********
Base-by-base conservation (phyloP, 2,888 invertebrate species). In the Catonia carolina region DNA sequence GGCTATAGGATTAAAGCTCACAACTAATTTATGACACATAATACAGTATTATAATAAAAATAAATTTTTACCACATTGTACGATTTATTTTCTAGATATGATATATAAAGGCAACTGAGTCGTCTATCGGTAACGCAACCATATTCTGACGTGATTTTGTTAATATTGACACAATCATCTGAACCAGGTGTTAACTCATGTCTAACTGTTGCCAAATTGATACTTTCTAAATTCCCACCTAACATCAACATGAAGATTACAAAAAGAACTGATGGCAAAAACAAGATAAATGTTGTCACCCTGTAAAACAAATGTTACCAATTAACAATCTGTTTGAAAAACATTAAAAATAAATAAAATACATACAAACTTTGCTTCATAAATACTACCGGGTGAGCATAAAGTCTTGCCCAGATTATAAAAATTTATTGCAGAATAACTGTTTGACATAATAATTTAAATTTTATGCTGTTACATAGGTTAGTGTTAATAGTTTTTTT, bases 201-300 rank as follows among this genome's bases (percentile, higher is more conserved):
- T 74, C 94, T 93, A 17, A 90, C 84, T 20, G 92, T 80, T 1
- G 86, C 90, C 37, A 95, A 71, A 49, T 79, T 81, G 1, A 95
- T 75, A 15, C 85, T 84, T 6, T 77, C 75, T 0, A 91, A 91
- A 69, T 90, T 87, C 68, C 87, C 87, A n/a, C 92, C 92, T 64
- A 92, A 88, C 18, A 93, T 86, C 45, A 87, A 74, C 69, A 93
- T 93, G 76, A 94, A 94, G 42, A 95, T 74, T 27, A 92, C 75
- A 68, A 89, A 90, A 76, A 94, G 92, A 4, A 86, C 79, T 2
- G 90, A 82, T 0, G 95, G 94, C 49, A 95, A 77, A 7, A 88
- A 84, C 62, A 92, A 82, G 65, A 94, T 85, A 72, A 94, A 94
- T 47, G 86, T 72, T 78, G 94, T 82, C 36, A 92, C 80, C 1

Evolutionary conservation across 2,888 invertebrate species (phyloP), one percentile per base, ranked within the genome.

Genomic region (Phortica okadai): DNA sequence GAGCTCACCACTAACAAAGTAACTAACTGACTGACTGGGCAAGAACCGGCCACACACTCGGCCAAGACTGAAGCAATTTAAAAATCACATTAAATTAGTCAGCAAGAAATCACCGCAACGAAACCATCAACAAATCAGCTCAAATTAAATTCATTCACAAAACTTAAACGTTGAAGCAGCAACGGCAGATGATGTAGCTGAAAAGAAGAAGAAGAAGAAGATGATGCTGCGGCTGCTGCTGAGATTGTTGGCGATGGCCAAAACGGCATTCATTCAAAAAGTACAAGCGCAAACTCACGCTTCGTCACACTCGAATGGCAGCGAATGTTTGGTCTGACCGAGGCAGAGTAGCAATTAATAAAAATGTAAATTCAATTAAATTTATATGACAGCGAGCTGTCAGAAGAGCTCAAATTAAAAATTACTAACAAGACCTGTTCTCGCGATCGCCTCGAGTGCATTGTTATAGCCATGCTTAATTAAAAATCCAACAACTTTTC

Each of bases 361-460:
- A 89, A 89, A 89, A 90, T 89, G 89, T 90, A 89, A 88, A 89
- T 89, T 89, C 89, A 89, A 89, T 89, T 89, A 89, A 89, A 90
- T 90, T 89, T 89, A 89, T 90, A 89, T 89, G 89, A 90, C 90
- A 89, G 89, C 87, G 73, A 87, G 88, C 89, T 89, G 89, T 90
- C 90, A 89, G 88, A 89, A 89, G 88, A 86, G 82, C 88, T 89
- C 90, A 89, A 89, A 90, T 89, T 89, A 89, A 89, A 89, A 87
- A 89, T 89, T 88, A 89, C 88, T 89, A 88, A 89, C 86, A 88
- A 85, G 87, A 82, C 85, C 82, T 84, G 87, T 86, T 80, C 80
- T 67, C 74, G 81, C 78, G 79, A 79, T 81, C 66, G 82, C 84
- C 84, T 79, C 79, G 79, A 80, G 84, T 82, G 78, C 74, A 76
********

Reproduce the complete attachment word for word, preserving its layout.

Base-by-base conservation (phyloP, 2,888 invertebrate species). In the Catonia carolina region DNA sequence GGCTATAGGATTAAAGCTCACAACTAATTTATGACACATAATACAGTATTATAATAAAAATAAATTTTTACCACATTGTACGATTTATTTTCTAGATATGATATATAAAGGCAACTGAGTCGTCTATCGGTAACGCAACCATATTCTGACGTGATTTTGTTAATATTGACACAATCATCTGAACCAGGTGTTAACTCATGTCTAACTGTTGCCAAATTGATACTTTCTAAATTCCCACCTAACATCAACATGAAGATTACAAAAAGAACTGATGGCAAAAACAAGATAAATGTTGTCACCCTGTAAAACAAATGTTACCAATTAACAATCTGTTTGAAAAACATTAAAAATAAATAAAATACATACAAACTTTGCTTCATAAATACTACCGGGTGAGCATAAAGTCTTGCCCAGATTATAAAAATTTATTGCAGAATAACTGTTTGACATAATAATTTAAATTTTATGCTGTTACATAGGTTAGTGTTAATAGTTTTTTT, bases 201-300 rank as follows among this genome's bases (percentile, higher is more conserved):
- T 74, C 94, T 93, A 17, A 90, C 84, T 20, G 92, T 80, T 1
- G 86, C 90, C 37, A 95, A 71, A 49, T 79, T 81, G 1, A 95
- T 75, A 15, C 85, T 84, T 6, T 77, C 75, T 0, A 91, A 91
- A 69, T 90, T 87, C 68, C 87, C 87, A n/a, C 92, C 92, T 64
- A 92, A 88, C 18, A 93, T 86, C 45, A 87, A 74, C 69, A 93
- T 93, G 76, A 94, A 94, G 42, A 95, T 74, T 27, A 92, C 75
- A 68, A 89, A 90, A 76, A 94, G 92, A 4, A 86, C 79, T 2
- G 90, A 82, T 0, G 95, G 94, C 49, A 95, A 77, A 7, A 88
- A 84, C 62, A 92, A 82, G 65, A 94, T 85, A 72, A 94, A 94
- T 47, G 86, T 72, T 78, G 94, T 82, C 36, A 92, C 80, C 1

Evolutionary conservation across 2,888 invertebrate species (phyloP), one percentile per base, ranked within the genome.

Genomic region (Phortica okadai): DNA sequence GAGCTCACCACTAACAAAGTAACTAACTGACTGACTGGGCAAGAACCGGCCACACACTCGGCCAAGACTGAAGCAATTTAAAAATCACATTAAATTAGTCAGCAAGAAATCACCGCAACGAAACCATCAACAAATCAGCTCAAATTAAATTCATTCACAAAACTTAAACGTTGAAGCAGCAACGGCAGATGATGTAGCTGAAAAGAAGAAGAAGAAGAAGATGATGCTGCGGCTGCTGCTGAGATTGTTGGCGATGGCCAAAACGGCATTCATTCAAAAAGTACAAGCGCAAACTCACGCTTCGTCACACTCGAATGGCAGCGAATGTTTGGTCTGACCGAGGCAGAGTAGCAATTAATAAAAATGTAAATTCAATTAAATTTATATGACAGCGAGCTGTCAGAAGAGCTCAAATTAAAAATTACTAACAAGACCTGTTCTCGCGATCGCCTCGAGTGCATTGTTATAGCCATGCTTAATTAAAAATCCAACAACTTTTC

Each of bases 361-460:
- A 89, A 89, A 89, A 90, T 89, G 89, T 90, A 89, A 88, A 89
- T 89, T 89, C 89, A 89, A 89, T 89, T 89, A 89, A 89, A 90
- T 90, T 89, T 89, A 89, T 90, A 89, T 89, G 89, A 90, C 90
- A 89, G 89, C 87, G 73, A 87, G 88, C 89, T 89, G 89, T 90
- C 90, A 89, G 88, A 89, A 89, G 88, A 86, G 82, C 88, T 89
- C 90, A 89, A 89, A 90, T 89, T 89, A 89, A 89, A 89, A 87
- A 89, T 89, T 88, A 89, C 88, T 89, A 88, A 89, C 86, A 88
- A 85, G 87, A 82, C 85, C 82, T 84, G 87, T 86, T 80, C 80
- T 67, C 74, G 81, C 78, G 79, A 79, T 81, C 66, G 82, C 84
- C 84, T 79, C 79, G 79, A 80, G 84, T 82, G 78, C 74, A 76